In Canto IX of Dante's 'Purgatorio', the angel who guards the gate from Hell to Purgatory uses these same gold and silver keys to unlock the gate for Dante to pass, saying "From Peter these I hold, of him instructed, that I err rather in opening than in keeping fast." The Hermit holding the keys in the left hand symbolizes this same necessary preference for Mercy. In a more general context, the right hand may also symbolize what is already known and conscious and the left that which remains unconscious. The Hermit's search takes him deep into the realm of his own unconscious and the collective unconscious of humanity. The fact that he is holding the keys in his left hand also indicates that it is his true and deepest intent to seek genuine truth and wisdom, and not just to cultivate the outward appearance of being knowledgeable.

The First Gate established the basic orientation of the disciple toward either material or spiritual goals. The Second Gate is a kind of 'flash-forward' which shows what the dominant attitude of consciousness must be to succeed in the quest. Although in the context of the end of the quest, the concept of Judgment will have a more evolved function, from the perspective of ego (which is the vantage point which our traveler now has), Torchia's version of the symbols, emphasizing Judgment, represents an egocentric and competitive attitude. The sephira Judgment is identified with the planet Mars, the implication being that in order for you to win, everyone else must lose.

This assumption naturally generates fear (that someone else will get what you want first), anger (at anyone who looks like they might be ahead of you or who stands in your way), and judgment (an automatic tendency to disparage and look down on others and to take upon yourself the power to condemn and execute as 'unworthy' any competitors or rivals). This represents the AT version of the keys held in the right hand (right arm, Geburah/Judgment). It's not very difficult to recognize that this is the path which Balkan took.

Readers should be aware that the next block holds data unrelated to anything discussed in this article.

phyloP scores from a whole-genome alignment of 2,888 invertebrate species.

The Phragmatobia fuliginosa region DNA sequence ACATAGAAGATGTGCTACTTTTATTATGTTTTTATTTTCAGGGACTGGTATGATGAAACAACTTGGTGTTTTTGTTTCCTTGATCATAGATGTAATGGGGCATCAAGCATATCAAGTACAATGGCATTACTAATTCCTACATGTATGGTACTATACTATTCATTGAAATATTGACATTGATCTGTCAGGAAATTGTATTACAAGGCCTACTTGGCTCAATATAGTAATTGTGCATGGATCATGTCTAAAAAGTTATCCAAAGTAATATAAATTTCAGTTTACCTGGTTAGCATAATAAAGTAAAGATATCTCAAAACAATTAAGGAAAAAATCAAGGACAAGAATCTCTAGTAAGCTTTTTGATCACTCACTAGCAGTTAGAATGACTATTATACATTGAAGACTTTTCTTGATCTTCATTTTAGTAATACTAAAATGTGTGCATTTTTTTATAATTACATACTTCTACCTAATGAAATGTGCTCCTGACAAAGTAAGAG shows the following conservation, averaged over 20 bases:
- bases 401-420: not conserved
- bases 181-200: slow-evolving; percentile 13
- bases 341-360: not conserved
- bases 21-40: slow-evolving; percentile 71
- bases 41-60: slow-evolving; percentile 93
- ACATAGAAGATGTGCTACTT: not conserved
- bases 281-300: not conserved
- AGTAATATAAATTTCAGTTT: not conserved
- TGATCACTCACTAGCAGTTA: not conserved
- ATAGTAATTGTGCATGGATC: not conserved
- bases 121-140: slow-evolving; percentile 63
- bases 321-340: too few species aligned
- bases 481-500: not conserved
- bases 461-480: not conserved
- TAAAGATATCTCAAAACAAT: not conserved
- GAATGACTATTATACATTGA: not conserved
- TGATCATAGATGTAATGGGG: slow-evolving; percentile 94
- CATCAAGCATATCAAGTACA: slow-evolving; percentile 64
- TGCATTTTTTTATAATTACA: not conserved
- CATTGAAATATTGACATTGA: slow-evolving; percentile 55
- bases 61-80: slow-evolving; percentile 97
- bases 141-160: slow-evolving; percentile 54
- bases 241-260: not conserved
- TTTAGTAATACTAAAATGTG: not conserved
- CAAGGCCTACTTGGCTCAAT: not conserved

In the LCF version, holding the keys in the left hand symbolizes an attitude aligned with the sephira Mercy which reflects the qualities of the planet Jupiter: a wise, open, generous, sharing spirit that recognizes that 'we're all in this together' and that, on a genuine spiritual path, the surest way to succeed yourself is to do your best to help everyone else to succeed along with you. Chesed/Mercy is the highest sephira in the realm of what I will call the Soul, and on the journey through the 'gates'. It is the first path which we will encounter which will lead us from the realm of the ego to the realm of the Soul is the subject of THE THIRD GATE.



Gimel (Camel) = 3rd Hebrew Letter * Roman Numeral III * Gamma = 3rd Greek Letter



The lost word keeps the secret.

In this engraving, a traveler who resembles the Tarot's Fool with his bundle hanging from the staff over his shoulder, is following a path which leads to a bridge connecting the two banks of a river. The bridge is heavily fortified with a guard tower on each bank. Above the bridge, resting on a little cloud, we see a cherub (who in the movie version resembles one of the Ceniza twins) holding a bow and arrow. The bow is drawn and the arrow aimed downward, apparently towards the near side of the bridge. We see that there is a second arrow In a quiver on the cherub's back.

LCF Version [In the two AT versions, there is no second arrow in the quiver]

[Editor's Note: The engravings provided by An Eclectic Historian do not show this second arrow, but the movie does show a second arrow in its LCF version. I.e. both engravings at the website are AT versions.]

Beginning with the symbols which remain constant, we have the Tarot's Fool carrying his traditional sack over his shoulder -- it's an interesting detail that Corso is virtually never seen without his satchel. He is traveling towards a heavily fortified bridge which suggests that passage from one side of the river to the other may not be possible. This raises the question: What determines whether the traveler is allowed across or not? Given the two towers, it will be necessary for him to pass through a total of four doors to make the crossing. There are several clues here which tell us not only that we are in the symbolic territory of the Tree of Life, but also exactly which sephira/center and path we're dealing with. This is a complex subject, but I will try to identify only the essential elements. Please understand that there are variations in the paths to which the Tarot cards have been assigned on the Tree and I am presenting here the system that makes the best sense to me.